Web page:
In the early pages of the book, Meltzer stresses his intellectual debt towards thinkers such as Immanuel Kant, Karl Popper, Friedrich von Hayek and Milton Friedman. While the influence of the latter two is evident, especially in the continuous appeal to individual freedom as both the necessary condition for economic prosperity and the most important end of public policy, the use of the former two’s ideas is somehow oversimplified. The rich intellectual heritage of Kant, for example, is compressed and evoked every few pages only to remind all those who have been striving to design a ‘perfect’ society that no such thing, given the imperfect moral nature of human beings and institutions, is possible.

Furthermore, the Manichean dualistic distinction between the virtues of the market and the evils of planning does not seem particularly useful in order to envisage authentically innovative solutions to today’s difficulties. In fact when it comes to policy-making, leaving aside some old recipes, Meltzer has surprisingly little to recommend. While the clarity of the book certainly makes it an appealing reading, there is little new material inside.

With no doubt most of Meltzer’s claims would meet the agreement of the mainstream economics profession, while on the opposite side of the ideological spectrum readers are very likely to see in Meltzer an uncompromising apology of free-market ideology. Whether ‘Why Capitalism?’ is the expression of good old common sense or just another way of legitimising an unsatisfactory state of affairs is left for the readers to judge.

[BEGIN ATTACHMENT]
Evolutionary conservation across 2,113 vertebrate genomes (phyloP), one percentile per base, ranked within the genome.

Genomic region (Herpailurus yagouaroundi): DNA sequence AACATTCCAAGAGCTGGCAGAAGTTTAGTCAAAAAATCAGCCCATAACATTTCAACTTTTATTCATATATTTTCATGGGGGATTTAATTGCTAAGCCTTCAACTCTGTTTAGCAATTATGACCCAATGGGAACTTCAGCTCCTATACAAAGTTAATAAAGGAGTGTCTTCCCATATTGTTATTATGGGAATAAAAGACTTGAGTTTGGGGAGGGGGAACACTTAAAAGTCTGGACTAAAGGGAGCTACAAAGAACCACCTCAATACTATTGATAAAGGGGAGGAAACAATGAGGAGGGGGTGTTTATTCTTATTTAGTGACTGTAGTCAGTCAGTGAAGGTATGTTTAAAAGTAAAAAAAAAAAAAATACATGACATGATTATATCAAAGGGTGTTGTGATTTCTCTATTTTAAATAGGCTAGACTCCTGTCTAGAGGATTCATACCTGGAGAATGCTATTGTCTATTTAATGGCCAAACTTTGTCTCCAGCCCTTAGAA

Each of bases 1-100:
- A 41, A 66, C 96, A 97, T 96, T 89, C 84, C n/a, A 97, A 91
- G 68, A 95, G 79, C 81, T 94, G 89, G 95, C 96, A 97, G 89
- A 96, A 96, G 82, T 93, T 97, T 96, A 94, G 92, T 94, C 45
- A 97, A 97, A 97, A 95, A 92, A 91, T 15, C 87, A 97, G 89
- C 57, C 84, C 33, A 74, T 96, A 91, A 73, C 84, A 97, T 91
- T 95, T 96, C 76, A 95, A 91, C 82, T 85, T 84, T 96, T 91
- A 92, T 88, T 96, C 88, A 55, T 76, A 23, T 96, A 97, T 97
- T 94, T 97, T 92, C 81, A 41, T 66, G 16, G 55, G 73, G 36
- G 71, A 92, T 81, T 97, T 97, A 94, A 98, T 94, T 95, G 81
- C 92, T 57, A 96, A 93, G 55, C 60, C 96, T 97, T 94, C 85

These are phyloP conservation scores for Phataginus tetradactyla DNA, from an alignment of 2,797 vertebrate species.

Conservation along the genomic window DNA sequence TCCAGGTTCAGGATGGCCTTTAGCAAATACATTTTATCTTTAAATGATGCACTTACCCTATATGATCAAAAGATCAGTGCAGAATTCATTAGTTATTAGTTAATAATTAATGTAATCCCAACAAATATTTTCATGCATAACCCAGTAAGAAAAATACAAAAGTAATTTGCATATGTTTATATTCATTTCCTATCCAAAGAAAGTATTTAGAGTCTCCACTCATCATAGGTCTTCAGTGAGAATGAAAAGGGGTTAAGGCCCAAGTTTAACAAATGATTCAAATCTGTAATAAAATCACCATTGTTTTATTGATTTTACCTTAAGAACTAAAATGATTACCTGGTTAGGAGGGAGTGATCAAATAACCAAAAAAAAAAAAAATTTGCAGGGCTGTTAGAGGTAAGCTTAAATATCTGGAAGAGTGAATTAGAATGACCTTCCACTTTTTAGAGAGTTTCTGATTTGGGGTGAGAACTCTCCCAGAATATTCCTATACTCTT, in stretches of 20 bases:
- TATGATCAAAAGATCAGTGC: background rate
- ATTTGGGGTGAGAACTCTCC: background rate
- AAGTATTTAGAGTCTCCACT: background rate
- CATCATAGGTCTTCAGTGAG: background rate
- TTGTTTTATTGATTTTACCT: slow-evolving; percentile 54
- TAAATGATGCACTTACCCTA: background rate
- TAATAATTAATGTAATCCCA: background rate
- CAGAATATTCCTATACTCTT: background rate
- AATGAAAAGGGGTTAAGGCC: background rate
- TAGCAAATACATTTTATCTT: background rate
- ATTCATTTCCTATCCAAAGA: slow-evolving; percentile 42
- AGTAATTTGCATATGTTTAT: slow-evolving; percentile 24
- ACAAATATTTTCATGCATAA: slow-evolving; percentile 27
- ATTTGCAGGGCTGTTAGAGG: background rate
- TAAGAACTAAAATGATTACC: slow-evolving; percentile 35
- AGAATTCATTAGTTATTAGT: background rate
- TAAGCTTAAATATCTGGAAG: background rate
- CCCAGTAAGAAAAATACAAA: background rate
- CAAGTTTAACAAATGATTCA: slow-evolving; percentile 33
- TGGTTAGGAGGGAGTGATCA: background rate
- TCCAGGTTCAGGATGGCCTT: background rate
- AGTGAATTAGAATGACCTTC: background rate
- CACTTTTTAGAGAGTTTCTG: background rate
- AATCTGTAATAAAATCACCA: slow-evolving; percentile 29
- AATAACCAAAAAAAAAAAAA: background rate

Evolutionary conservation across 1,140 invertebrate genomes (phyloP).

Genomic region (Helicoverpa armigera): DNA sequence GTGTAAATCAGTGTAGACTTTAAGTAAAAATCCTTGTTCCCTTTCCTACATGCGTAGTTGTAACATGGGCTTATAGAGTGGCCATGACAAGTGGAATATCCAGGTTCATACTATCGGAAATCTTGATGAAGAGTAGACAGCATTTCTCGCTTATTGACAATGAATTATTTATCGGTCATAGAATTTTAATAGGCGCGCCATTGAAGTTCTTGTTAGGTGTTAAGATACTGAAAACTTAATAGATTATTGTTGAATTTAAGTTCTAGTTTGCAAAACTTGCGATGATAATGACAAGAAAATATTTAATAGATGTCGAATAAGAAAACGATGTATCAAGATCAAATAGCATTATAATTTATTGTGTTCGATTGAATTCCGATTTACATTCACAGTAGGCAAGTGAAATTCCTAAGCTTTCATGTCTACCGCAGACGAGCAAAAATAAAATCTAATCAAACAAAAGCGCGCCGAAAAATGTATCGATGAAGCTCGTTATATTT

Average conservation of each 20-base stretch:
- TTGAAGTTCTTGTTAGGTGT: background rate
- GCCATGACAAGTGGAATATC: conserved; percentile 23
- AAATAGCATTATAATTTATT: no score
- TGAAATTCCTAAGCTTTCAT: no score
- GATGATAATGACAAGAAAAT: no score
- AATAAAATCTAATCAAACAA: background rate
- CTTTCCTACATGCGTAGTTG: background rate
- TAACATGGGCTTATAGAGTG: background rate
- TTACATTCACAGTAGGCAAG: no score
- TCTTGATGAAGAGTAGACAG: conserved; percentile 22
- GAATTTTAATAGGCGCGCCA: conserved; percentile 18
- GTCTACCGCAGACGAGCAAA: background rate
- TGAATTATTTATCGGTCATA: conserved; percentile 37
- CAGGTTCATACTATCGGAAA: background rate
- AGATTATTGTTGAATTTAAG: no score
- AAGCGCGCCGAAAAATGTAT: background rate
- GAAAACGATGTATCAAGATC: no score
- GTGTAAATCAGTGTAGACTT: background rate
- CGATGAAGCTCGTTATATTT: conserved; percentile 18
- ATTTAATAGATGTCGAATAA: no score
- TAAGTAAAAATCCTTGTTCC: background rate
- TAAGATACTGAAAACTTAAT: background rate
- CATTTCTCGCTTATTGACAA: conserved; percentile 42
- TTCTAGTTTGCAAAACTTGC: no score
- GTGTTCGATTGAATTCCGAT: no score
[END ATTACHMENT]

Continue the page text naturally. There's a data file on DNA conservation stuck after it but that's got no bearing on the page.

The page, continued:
In fact this book remains a passionate manifesto for freedom, both optimistic and pragmatic, written by someone who has had the opportunity to experience first-hand the odds of policy-making, and yet believes that markets provide the best available solution to most economic and social problems.

Certainly the adamant clarity of the arguments, their simple, accessible presentation and the terse language show the author’s life-long experience and commitment as a successful teacher and policy-maker.  His book works brilliantly as an undergraduate introduction to the virtues of free-markets, and as a compact summary of a certain kind of wisdom for those social scientists who share its basic value premises. However those who were sceptical of the capacity of free-market democratic capitalism to serve human needs are likely to remain so.

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Gerardo Serra is a second year PhD student in the Department of Economic History at the London School of Economics. His main research interests are the history and methodology of economics, and colonial and postcolonial African economic history. His thesis analyses the relationship between economic theory, statistics and policy design and implementation in late colonial and postcolonial Ghana. Read more reviews by Gerardo.